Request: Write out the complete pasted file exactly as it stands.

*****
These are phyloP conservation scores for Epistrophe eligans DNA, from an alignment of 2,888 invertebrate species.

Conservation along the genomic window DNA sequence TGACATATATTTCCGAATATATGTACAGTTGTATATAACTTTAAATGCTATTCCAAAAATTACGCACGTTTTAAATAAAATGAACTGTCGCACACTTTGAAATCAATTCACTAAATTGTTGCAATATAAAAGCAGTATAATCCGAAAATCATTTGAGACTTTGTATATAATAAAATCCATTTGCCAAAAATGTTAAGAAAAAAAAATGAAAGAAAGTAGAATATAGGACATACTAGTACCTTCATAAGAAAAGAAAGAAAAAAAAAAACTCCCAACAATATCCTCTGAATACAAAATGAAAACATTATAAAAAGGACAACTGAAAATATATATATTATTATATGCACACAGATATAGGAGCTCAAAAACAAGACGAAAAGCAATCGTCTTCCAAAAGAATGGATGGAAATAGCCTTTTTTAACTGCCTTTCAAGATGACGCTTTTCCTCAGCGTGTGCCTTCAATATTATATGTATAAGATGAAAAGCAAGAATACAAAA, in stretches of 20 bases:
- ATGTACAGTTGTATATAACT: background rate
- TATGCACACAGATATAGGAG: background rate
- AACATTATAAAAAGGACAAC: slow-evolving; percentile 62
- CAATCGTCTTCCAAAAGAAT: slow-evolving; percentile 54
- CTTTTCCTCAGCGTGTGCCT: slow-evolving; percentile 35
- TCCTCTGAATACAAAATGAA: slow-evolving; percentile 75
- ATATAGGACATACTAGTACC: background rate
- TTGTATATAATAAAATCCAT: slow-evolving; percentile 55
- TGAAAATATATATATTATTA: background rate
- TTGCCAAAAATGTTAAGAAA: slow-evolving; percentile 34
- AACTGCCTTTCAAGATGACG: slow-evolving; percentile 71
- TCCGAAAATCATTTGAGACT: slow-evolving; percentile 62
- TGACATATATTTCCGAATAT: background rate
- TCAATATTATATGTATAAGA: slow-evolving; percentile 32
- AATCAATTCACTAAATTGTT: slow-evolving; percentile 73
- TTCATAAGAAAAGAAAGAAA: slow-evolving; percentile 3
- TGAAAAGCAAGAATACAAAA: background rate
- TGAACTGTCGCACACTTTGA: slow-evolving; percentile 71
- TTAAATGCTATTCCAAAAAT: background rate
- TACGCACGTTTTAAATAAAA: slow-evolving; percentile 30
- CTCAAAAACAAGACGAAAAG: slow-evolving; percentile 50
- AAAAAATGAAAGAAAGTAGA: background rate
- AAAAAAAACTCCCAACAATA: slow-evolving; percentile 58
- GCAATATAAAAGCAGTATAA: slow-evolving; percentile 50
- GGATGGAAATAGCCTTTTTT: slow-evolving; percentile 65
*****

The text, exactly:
These are phyloP conservation scores for Epistrophe eligans DNA, from an alignment of 2,888 invertebrate species.

Conservation along the genomic window DNA sequence TGACATATATTTCCGAATATATGTACAGTTGTATATAACTTTAAATGCTATTCCAAAAATTACGCACGTTTTAAATAAAATGAACTGTCGCACACTTTGAAATCAATTCACTAAATTGTTGCAATATAAAAGCAGTATAATCCGAAAATCATTTGAGACTTTGTATATAATAAAATCCATTTGCCAAAAATGTTAAGAAAAAAAAATGAAAGAAAGTAGAATATAGGACATACTAGTACCTTCATAAGAAAAGAAAGAAAAAAAAAAACTCCCAACAATATCCTCTGAATACAAAATGAAAACATTATAAAAAGGACAACTGAAAATATATATATTATTATATGCACACAGATATAGGAGCTCAAAAACAAGACGAAAAGCAATCGTCTTCCAAAAGAATGGATGGAAATAGCCTTTTTTAACTGCCTTTCAAGATGACGCTTTTCCTCAGCGTGTGCCTTCAATATTATATGTATAAGATGAAAAGCAAGAATACAAAA, in stretches of 20 bases:
- ATGTACAGTTGTATATAACT: background rate
- TATGCACACAGATATAGGAG: background rate
- AACATTATAAAAAGGACAAC: slow-evolving; percentile 62
- CAATCGTCTTCCAAAAGAAT: slow-evolving; percentile 54
- CTTTTCCTCAGCGTGTGCCT: slow-evolving; percentile 35
- TCCTCTGAATACAAAATGAA: slow-evolving; percentile 75
- ATATAGGACATACTAGTACC: background rate
- TTGTATATAATAAAATCCAT: slow-evolving; percentile 55
- TGAAAATATATATATTATTA: background rate
- TTGCCAAAAATGTTAAGAAA: slow-evolving; percentile 34
- AACTGCCTTTCAAGATGACG: slow-evolving; percentile 71
- TCCGAAAATCATTTGAGACT: slow-evolving; percentile 62
- TGACATATATTTCCGAATAT: background rate
- TCAATATTATATGTATAAGA: slow-evolving; percentile 32
- AATCAATTCACTAAATTGTT: slow-evolving; percentile 73
- TTCATAAGAAAAGAAAGAAA: slow-evolving; percentile 3
- TGAAAAGCAAGAATACAAAA: background rate
- TGAACTGTCGCACACTTTGA: slow-evolving; percentile 71
- TTAAATGCTATTCCAAAAAT: background rate
- TACGCACGTTTTAAATAAAA: slow-evolving; percentile 30
- CTCAAAAACAAGACGAAAAG: slow-evolving; percentile 50
- AAAAAATGAAAGAAAGTAGA: background rate
- AAAAAAAACTCCCAACAATA: slow-evolving; percentile 58
- GCAATATAAAAGCAGTATAA: slow-evolving; percentile 50
- GGATGGAAATAGCCTTTTTT: slow-evolving; percentile 65